Religious leaders can be towers of strength and beacons of faith. But they are human and not immune to the personal crises — including crises of faith — that many experience from time to time. This week’s clergy discuss how a challenging period changed their approach to ministry.
The Rev. Lindsay Lunnum
Rector, Zion Episcopal Church, Douglaston
I used to pride myself on being cool in a crisis. When I was younger, I yearned to be at the center of disasters and mayhem because it made me feel important. I would know in the moment what I needed to do.
Now I am the parent of a child with special needs, and I'm in crisis on an almost daily basis. This experience has made me both painfully and joyfully aware that I am not in control of the universe. Before autism entered my life, I had the illusion that I had more power to control situations.
As an educated, middle-class, white, neurotypical American, it was easy to trust in my own capabilities; but parenting my son completely dissolved that notion. There is no parenting manual, no class, no expert doctor, who can teach me how to calm my son in the middle of a meltdown. In those moments of crisis, I am acutely aware that I am not God.
The fact that I am not God is both a terrible truth and a wondrous miracle. It is in crisis that I am most painfully and joyfully aware that I am not in charge. It is a struggle to witness someone struggle, but joyful because when I realize I can’t save the day, I invite God to do it for me. In the moments when I let God be God, I am set free to be me.
Regional imam, Ahmadiyya Muslim Community, with mosques in Amityville; Hollis, Queens; and Bensonhurst, Brooklyn
It was 9/11/01. I was studying in high school when we all heard the bitter and horrific news that my birthplace had been attacked by terrorists; thousands of my fellow New Yorkers had been martyred.
The crisis became even more horrifying when all I could hear and see from every news channel and even the village gossiper was that this was an attack by Islam. Because I was the only Muslim in the school, my father feared the reaction of others. But what we experienced next turned crisis into hope. People came to our mosque and asked why the gates had been closed while giving reassurances that they were aware of our peaceful teachings. This reaction sparked an interest that led me to eventually become an imam, a goal and dream to continue sharing the peaceful teachings of Islam while commending the American spirit of tolerance and inclusion.
The prophet Muhammad was faced with immense instability for his pursuit of peace and happiness of faith. Whether it was the attack on his daughter causing her unborn child to be martyred, or the three-year boycott that eventually took the life of his wife and uncle, at every crisis, personal and otherwise, he showed patience and resilience in the face of negativity and danger.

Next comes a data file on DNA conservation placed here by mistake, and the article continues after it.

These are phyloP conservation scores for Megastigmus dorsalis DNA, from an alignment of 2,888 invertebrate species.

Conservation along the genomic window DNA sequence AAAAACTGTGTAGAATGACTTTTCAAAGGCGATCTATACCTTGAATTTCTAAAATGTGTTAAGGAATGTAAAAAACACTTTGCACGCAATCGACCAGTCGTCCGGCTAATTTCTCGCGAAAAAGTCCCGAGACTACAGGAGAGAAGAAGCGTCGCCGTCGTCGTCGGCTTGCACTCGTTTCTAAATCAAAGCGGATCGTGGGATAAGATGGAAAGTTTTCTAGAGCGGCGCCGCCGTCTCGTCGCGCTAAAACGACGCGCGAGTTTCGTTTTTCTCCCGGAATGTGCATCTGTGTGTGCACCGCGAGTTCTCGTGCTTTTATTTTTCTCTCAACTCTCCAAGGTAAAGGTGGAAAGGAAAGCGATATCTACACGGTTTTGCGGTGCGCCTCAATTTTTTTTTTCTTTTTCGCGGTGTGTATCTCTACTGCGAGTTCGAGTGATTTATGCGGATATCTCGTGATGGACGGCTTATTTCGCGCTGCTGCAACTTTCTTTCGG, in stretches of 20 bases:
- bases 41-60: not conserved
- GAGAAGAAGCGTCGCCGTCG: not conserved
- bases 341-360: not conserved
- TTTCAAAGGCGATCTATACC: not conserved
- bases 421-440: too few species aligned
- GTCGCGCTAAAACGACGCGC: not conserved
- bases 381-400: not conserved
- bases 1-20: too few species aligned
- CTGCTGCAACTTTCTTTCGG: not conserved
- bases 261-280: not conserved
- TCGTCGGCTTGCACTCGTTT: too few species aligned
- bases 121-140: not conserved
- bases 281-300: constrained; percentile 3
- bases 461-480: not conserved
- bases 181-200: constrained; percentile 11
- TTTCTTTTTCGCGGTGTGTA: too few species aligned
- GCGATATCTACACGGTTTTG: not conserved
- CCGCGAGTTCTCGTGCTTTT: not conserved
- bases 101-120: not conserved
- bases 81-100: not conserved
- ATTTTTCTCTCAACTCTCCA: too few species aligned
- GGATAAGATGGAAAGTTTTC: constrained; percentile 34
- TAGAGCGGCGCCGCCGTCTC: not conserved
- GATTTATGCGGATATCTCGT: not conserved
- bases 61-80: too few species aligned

If we desire lasting peace, everyone should stand by our community's motto of “Love for all, hatred for none.” Far too many suffer from a lack of basic necessities while we here in America enjoy the unveiling of the newest iPhone. To be human is to love God and his children. May we all realize our responsibility in achieving peace; for lasting peace warrants empathy of great proportions.
The Rev. Wendy C. Modeste
Pastor, United Methodist Church of Bay Shore
It was my personal faith crisis that brought me to a place that was intended to crush me; instead, it benefited me. No, the pain, humiliation, and persecution were not good at the time. It was a very difficult time in ministry for me before coming to my current appointment, where I found what every pastor desires in ministry — the genuine support of leaders and congregants. Over the past three years, I’ve experienced not only the compassion and love of God but the genuine support of serving in ministry with one of the greatest congregations, one with professional, committed and dedicated leaders. “It was good that I have been afflicted; that I might learn God’s statutes.” (Psalms 119:71) Had God not allowed me the experience of affliction, my knowledge of God would be superficial. Through the tears and heartaches, I’ve learned from God’s word how to fully trust God.
Leading our members to believe that God will provide the financial means of restoring our church was a move of pure faith. What seemed an impossible task, to repair and paint our 1867 fellowship hall and 1893 sanctuary, has personally transformed me and members of the congregation. Together with the board of trustees, we’ve put our faith in God. It is through the crisis situations that we lean on God. Within five short months, a bank account that had started with $2,800 has nearly $200,000. The earlier affliction was not pleasant, but the experience left me wiser, stronger and closer to God.